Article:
If my calendar is right, this is a new year. Again. And again it brings out the best and worst in us.
The best of us approach the new year with great promise, as evidenced by written goals, a plan for their attainment and announcement of same to trusted advisors. Enthusiasm reigns and is contagious.
The worst of us say, “Another year? So what? Nothing changes and nothing ever will.”
Then there are those who are somewhere in between. They set goals but run out of gas before they’re accomplished. Experts say that most resolutions dissolve entirely by Jan. 21. But we’re not going to let that happen, are we? (Shake your head solemnly and repeat after me: “No, we’re not.”)
At the top of your resolution list, please write “Plan my marketing.” You’ll reap the benefits all year long if you do and you’ll pay every day if you don’t. It’s not nearly as complicated — or as expensive — as some would have you believe.
I joined a contractor client in a meeting in the plush offices of an ad agency. Before we arrived, here’s what he’d already told me:
“I just want my marketing done. We’ve done a lot of things in this company that are quite good. Good training. We have honest and polite people. Customers like and refer us. But we don’t have any idea what we’re doing, marketing-wise.”
So what had they done in marketing? Let’s see, it’s a fairly exhaustive list beginning with the Yellow Pages and then goes all the way down to include the Yellow Pages. Yep, that was it. In spite of this, they were bringing in multimillions in revenue.
Yet with all the success this 103-year-old company had, it could hear the hoof beats of new competitors and new changes ahead:
1. An aging market.Older residents knew the company well, but new homeowners and new move-ins didn’t have a clue. Demographics were shifting away from the firm. The owner wanted them back.
2. Bloodthirsty competition.One-truck dudes in Twisted Sister T-shirts were marking up their work using some bankruptcy-inducing formula that made them feel rich when they pulled in $100. My client needed to make a “quality” distinction.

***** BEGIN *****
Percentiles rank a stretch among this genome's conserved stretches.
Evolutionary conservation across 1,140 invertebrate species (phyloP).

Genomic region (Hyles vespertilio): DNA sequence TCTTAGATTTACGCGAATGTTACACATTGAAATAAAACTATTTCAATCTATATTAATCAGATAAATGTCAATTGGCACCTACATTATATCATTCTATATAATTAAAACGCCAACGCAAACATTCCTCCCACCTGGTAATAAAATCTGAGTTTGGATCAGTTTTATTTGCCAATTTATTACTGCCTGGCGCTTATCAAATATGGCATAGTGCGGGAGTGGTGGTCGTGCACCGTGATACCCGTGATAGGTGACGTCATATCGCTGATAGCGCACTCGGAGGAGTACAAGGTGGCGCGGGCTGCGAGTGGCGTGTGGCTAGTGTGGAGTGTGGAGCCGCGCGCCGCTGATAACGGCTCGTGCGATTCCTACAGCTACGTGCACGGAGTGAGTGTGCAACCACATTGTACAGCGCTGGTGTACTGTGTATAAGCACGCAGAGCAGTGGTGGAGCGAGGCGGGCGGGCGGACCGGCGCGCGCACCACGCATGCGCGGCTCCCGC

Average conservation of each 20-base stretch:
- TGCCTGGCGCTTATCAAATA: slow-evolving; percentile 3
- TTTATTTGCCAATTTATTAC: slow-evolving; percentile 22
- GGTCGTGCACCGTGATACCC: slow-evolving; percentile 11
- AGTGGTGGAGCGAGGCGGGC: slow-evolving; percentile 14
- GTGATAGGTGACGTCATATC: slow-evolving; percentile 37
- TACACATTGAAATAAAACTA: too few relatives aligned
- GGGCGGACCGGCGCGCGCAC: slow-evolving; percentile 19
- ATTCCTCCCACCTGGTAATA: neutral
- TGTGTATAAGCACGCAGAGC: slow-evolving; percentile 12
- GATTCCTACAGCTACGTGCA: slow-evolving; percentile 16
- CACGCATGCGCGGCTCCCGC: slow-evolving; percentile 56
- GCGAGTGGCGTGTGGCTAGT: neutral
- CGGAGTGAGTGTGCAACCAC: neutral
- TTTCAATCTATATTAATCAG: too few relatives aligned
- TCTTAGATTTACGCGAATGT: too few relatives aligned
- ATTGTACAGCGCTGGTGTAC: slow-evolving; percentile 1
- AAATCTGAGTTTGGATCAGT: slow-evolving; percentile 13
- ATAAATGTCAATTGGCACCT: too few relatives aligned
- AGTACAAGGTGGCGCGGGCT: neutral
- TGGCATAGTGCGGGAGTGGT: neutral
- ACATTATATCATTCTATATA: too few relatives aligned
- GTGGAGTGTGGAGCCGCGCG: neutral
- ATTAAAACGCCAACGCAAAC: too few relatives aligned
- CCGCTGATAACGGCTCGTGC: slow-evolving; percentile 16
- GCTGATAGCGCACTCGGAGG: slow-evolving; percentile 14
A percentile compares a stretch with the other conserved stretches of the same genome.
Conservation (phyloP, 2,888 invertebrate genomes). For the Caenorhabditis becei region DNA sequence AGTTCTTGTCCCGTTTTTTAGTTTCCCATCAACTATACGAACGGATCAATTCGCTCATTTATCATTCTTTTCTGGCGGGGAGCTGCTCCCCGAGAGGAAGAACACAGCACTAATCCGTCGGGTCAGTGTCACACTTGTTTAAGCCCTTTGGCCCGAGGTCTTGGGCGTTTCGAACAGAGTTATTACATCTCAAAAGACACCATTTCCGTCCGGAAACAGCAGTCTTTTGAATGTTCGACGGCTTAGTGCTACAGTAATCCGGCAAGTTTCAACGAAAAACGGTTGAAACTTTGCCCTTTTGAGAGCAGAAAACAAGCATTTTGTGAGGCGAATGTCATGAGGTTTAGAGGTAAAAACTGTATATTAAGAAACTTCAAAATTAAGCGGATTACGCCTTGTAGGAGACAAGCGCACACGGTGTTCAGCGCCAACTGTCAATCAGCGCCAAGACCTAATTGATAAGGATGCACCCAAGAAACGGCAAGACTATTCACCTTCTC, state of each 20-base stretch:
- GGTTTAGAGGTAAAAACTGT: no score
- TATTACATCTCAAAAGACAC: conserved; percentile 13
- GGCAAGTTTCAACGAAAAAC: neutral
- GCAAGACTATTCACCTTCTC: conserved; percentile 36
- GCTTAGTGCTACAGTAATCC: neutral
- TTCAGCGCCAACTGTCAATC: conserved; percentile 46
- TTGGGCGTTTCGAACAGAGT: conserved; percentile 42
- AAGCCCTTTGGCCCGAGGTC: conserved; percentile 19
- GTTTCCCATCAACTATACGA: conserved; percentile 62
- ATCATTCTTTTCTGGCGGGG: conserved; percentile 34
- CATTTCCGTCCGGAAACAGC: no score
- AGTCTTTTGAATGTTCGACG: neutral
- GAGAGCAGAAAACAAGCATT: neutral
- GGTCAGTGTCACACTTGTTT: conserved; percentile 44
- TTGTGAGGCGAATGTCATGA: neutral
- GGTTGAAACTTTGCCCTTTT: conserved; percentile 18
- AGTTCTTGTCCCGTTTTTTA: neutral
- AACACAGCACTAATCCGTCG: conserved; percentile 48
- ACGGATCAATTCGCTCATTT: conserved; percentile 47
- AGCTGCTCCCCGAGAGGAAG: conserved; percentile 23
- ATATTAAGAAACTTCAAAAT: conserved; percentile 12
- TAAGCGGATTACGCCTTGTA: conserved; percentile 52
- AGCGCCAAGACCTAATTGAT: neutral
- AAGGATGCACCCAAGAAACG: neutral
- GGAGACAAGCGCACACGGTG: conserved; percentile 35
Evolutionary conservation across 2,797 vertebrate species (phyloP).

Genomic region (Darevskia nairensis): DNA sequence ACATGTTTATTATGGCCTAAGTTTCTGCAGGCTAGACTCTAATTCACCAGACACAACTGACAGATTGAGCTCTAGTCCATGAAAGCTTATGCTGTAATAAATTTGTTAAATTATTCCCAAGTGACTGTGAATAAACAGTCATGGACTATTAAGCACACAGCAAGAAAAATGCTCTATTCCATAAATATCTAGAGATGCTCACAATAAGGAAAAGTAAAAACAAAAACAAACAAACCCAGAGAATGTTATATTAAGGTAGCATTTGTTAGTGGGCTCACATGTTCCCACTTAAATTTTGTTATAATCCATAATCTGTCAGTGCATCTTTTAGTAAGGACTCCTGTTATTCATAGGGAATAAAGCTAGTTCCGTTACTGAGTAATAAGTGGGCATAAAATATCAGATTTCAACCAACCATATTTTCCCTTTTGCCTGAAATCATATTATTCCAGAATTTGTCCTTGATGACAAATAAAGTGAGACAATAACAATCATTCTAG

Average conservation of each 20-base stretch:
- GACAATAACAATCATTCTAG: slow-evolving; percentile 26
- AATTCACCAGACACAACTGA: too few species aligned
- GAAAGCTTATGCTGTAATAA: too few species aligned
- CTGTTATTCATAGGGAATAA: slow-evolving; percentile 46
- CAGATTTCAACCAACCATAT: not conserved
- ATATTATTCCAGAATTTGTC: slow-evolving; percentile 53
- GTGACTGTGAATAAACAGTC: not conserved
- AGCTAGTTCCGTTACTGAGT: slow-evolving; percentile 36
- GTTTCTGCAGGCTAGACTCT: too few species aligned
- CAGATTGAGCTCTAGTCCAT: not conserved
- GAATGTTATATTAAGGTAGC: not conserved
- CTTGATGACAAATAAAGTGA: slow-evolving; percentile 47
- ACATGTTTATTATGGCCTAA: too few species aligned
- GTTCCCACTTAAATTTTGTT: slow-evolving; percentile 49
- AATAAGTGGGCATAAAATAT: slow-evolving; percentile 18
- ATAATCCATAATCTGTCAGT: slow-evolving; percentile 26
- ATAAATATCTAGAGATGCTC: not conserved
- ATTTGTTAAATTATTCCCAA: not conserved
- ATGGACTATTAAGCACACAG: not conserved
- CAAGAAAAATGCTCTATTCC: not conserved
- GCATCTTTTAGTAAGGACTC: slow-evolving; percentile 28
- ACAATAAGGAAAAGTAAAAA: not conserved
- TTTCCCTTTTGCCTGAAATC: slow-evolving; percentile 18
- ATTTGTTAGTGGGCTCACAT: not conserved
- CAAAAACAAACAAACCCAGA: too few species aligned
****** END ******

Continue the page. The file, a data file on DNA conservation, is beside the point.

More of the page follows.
3. Confusing name recognition.Too many similarly named companies left consumers scratching their heads as to “who was who.”
4. Customer retention.What had been passively regarded due to high natural re-use was now seen as the “golden path” to a much richer future. Why? Every factor in society, every factor on this list and every factor in your own decision-making virtually dictates a firm stance to proactive retention. “Passive retention” is a thing of the past, as will be the companies who subscribe to it.
5. Sick of the Yellow Pages.The company’s investment here was grossly beyond sanity, as it is for about 70% of contractors. I’m not anti-Yellow Pages, but it should not be the one-stop solution for anyone’s marketing attack.
Advertising in the media
So, back to the meeting. The client wanted to take the nice stack of ads we’d created, hand them to the ad agency and have them placed strategically in the media throughout the year.
This is good business for an ad agency, since it gets a cut out of almost every ad it places. I’m not big on the temptation of earning money simply by spending someone else’s, so we don’t “buy” media for contractors. But I was interested in listening to those who do and here’s what I heard. But first, please fasten your seatbelt.
“That’ll take 50 hours at $150 per hour.”
Oh gosh. Had I fallen asleep? Was this that dream where I was in the dentist’s chair about to get 12 successive root canals? Nope. It was real. And it went something like this.
“In order to assess your market and your customers, then figure out their needs and align that with the best media to use, we’ll need you to fill out this form,” says the well-respected agency principal. “Then we’ll research those numbers and come up with the best methodologies to do what’s best for you.”
Uh oh. Whenever I hear the words “methodologies” and “what’s best for you,” I usually staple my wallet shut and sprint through the nearest wall. But this day, I sat in stunned silence, frozen when the fateful sentence was uttered: